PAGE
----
1. Submission of Biodel’s Glucagon Emergency Management (GEM) auto-reconstitution rescue device, previously expected in mid-2016, has been delayed by at least nine months. The adjustment is primarily due to manufacturing delays: Biodel originally expected to receive the registration batches required for pivotal studies from partners Unilife and Emergent toward the end of 2015 but now does not anticipate receiving them until at least 3Q16. Adding another layer of uncertainty, Biodel is in ongoing discussions with Unilife related to contract requirements, and management stated that the company cannot provide a definite revised timeline until those outstanding issues are resolved. This news prompted significant frustration during Q&A, with one analyst bluntly asking “why does this not reflect management incompetence or management weakness?” It is disappointing to see complexity generated by lack of effective ongoing communication between parties and we hope that all outstanding issues can be resolved quickly though we certainly understand it isn’t easy. This delay will likely make it even more challenging for Biodel to compete against other novel glucagons (i.e. candidates from Locemia and Xeris), which will likely arrive first and may have an edge in terms of user-friendliness. That said, the potential market for novel glucagon is huge, and we have been impressed by Biodel’s proactive communication with the FDA and incorporation of pharmacoeconomic analysis into its plans for the GEM device.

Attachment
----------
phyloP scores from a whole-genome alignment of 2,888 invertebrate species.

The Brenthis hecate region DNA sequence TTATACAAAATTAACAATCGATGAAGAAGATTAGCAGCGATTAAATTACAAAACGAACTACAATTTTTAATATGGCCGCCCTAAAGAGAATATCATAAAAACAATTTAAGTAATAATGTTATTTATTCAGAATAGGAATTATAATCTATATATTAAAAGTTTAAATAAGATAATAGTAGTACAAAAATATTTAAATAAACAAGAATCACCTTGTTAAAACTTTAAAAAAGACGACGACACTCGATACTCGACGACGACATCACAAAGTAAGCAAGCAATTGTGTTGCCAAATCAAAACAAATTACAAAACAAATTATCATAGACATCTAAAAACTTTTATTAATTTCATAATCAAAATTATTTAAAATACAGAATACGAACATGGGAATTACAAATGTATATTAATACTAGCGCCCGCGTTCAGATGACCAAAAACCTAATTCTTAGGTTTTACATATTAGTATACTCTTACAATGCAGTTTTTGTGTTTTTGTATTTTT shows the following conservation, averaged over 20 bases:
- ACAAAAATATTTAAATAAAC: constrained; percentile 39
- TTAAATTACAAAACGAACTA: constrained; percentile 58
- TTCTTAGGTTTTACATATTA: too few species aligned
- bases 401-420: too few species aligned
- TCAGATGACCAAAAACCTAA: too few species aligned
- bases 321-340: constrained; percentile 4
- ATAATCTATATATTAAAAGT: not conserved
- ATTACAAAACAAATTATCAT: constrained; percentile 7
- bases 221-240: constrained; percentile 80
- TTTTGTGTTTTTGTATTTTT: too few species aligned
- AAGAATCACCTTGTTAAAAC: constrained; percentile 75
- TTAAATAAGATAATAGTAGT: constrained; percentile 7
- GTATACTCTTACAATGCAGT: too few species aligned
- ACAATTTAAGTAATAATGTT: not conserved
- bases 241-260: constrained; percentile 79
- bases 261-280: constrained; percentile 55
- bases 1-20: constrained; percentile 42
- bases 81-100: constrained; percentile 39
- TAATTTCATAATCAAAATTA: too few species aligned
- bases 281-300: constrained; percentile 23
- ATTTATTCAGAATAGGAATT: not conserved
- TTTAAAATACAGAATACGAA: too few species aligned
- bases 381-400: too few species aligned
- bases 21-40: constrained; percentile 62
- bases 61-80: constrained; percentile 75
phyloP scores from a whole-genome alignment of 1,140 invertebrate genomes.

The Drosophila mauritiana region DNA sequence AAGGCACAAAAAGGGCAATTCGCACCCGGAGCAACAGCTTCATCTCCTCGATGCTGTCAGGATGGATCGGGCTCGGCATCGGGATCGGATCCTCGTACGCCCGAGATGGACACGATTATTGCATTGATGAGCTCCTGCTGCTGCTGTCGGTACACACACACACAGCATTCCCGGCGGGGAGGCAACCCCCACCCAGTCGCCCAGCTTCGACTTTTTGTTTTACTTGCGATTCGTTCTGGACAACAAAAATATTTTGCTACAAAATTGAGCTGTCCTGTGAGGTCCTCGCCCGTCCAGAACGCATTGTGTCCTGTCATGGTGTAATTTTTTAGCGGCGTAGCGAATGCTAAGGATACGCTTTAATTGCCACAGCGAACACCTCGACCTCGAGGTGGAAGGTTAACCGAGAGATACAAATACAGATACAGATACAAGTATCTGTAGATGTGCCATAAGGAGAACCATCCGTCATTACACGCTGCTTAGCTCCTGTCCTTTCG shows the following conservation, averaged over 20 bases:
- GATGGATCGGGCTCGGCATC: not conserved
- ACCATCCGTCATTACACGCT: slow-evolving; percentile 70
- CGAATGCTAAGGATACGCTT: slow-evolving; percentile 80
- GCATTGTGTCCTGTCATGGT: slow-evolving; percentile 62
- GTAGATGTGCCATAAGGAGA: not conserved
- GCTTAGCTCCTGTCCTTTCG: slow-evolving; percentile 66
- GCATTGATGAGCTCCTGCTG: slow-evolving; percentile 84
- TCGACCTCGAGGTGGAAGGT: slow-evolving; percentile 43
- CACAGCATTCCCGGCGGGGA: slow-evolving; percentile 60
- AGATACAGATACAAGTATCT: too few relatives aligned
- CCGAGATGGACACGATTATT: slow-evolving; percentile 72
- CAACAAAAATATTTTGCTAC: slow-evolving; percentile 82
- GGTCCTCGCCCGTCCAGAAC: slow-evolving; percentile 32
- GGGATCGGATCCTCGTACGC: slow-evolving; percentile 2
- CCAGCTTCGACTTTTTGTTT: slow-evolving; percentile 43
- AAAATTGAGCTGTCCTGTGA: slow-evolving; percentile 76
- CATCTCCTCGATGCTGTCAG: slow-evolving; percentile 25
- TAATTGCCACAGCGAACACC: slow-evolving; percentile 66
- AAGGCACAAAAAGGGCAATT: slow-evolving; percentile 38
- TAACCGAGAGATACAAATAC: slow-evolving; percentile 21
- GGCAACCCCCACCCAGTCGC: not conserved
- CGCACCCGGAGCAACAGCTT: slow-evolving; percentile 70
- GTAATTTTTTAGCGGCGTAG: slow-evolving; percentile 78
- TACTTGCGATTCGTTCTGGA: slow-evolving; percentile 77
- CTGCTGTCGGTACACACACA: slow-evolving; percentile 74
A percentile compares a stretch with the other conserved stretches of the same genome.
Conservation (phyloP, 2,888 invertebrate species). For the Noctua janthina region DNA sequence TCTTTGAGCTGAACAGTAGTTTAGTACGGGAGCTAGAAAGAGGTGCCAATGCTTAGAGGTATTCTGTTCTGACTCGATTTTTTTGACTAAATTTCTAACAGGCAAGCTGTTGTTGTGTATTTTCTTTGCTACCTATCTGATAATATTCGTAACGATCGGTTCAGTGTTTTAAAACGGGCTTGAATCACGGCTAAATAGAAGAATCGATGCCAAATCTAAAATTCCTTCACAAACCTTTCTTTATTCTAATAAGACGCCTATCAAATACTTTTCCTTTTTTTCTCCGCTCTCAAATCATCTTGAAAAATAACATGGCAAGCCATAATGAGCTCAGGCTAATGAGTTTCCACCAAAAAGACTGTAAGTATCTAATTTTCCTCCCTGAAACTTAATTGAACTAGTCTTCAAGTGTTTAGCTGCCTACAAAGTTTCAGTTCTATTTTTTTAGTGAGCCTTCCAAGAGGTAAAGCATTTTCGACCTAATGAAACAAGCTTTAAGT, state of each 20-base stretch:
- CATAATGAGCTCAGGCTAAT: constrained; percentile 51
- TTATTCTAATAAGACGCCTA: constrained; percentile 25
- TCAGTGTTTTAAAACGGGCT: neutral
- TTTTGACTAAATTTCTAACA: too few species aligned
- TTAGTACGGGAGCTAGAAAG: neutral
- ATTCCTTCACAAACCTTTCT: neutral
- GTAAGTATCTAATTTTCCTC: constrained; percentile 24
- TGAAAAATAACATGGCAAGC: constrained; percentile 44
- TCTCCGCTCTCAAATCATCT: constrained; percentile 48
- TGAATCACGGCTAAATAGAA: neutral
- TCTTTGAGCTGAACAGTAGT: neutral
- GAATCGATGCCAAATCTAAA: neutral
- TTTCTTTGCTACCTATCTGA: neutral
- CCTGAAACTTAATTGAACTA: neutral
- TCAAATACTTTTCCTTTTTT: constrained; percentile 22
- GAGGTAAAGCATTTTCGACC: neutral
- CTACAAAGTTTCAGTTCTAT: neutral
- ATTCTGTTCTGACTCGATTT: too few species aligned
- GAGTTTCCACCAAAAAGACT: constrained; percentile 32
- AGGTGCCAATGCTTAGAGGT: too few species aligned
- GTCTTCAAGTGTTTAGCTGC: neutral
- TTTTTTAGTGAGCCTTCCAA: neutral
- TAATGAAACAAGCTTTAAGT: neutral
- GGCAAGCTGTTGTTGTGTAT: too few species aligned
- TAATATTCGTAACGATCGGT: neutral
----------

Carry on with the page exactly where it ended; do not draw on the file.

• The main cause of the delay appears to be poor coordination and communication between Biodel, Unilife, and Emergent. As a reminder, while Biodel is primarily responsible for the clinical development and regulatory submission of the GEM product, Unilife is responsible for the device itself and for coordinating activities with Emergent, which completes the final filling of the devices. Based on commentary from Biodel management during Q&A, Emergent can only complete that process during two biannual shutdown periods. Biodel had assumed that the final filling of the registration batches needed for pivotal studies would take place during one such shutdown period toward the end of 2015 but very recently learned that the process would be delayed until the next period in mid-2016. It is not clear whether the contract disputes between Biodel and Unilife stemmed from this situation or involve unrelated issues. We imagine that these disputes could potentially hamper Biodel’s search for a future partner for the GEM device, though management has stressed in the past that the company is fully prepared to commercialize the product on its own if need be.